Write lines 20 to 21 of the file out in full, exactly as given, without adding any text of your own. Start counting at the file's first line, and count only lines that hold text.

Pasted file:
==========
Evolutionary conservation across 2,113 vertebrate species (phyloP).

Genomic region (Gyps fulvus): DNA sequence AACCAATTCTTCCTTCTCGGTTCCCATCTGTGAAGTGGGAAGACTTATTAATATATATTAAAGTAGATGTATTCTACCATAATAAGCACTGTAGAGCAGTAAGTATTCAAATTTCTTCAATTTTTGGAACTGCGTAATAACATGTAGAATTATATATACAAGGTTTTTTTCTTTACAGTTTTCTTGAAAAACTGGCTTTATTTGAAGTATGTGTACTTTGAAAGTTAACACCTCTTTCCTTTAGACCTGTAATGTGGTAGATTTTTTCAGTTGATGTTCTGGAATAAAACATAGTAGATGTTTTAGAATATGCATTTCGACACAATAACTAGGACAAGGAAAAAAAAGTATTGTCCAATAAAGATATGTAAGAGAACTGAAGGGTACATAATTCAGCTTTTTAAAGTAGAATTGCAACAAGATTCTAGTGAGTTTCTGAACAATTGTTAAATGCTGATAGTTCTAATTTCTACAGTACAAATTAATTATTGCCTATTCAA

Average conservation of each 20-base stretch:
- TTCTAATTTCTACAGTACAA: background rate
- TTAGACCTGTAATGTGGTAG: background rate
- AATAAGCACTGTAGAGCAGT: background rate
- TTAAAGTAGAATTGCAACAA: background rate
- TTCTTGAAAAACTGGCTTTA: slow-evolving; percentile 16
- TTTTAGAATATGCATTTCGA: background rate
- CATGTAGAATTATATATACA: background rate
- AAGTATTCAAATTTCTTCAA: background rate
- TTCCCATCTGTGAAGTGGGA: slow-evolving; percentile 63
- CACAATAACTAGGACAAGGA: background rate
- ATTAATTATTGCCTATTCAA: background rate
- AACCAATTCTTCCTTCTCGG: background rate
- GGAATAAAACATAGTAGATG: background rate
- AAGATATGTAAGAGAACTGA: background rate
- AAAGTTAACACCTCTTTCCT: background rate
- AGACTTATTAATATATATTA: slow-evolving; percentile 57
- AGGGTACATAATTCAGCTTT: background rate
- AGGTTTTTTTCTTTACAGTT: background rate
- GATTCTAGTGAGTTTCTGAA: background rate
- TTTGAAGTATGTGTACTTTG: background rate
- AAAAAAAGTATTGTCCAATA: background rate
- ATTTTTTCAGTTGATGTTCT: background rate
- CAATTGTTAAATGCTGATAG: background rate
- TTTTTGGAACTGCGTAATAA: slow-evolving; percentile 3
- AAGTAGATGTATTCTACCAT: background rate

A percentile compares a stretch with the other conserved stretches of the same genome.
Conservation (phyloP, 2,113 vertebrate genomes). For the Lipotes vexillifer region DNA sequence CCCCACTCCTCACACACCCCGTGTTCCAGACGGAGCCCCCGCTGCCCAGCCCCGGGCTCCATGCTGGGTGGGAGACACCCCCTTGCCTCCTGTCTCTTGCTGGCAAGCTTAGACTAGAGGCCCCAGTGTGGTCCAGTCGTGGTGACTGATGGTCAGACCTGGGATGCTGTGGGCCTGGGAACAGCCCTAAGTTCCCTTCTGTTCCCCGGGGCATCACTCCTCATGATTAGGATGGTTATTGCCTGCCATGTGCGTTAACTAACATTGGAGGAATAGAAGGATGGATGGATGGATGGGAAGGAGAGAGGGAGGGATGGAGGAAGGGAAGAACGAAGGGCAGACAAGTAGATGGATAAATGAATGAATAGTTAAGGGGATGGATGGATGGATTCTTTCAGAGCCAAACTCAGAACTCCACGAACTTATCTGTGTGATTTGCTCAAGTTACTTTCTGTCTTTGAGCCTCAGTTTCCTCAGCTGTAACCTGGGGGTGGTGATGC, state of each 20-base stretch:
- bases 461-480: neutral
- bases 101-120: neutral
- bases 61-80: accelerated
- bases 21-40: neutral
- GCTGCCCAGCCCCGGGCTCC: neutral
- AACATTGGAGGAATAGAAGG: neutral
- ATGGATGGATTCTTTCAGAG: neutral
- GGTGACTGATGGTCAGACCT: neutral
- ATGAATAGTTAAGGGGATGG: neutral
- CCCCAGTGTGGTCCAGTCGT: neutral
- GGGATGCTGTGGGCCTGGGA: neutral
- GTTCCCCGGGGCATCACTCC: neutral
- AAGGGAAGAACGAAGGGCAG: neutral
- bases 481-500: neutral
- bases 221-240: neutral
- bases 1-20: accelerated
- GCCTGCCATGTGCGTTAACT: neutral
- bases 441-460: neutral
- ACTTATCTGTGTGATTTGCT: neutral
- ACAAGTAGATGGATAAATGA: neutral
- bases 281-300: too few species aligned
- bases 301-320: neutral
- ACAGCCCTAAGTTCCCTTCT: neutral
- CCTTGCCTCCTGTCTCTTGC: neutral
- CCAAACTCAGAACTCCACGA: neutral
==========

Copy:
- AGGGTACATAATTCAGCTTT: background rate
- AGGTTTTTTTCTTTACAGTT: background rate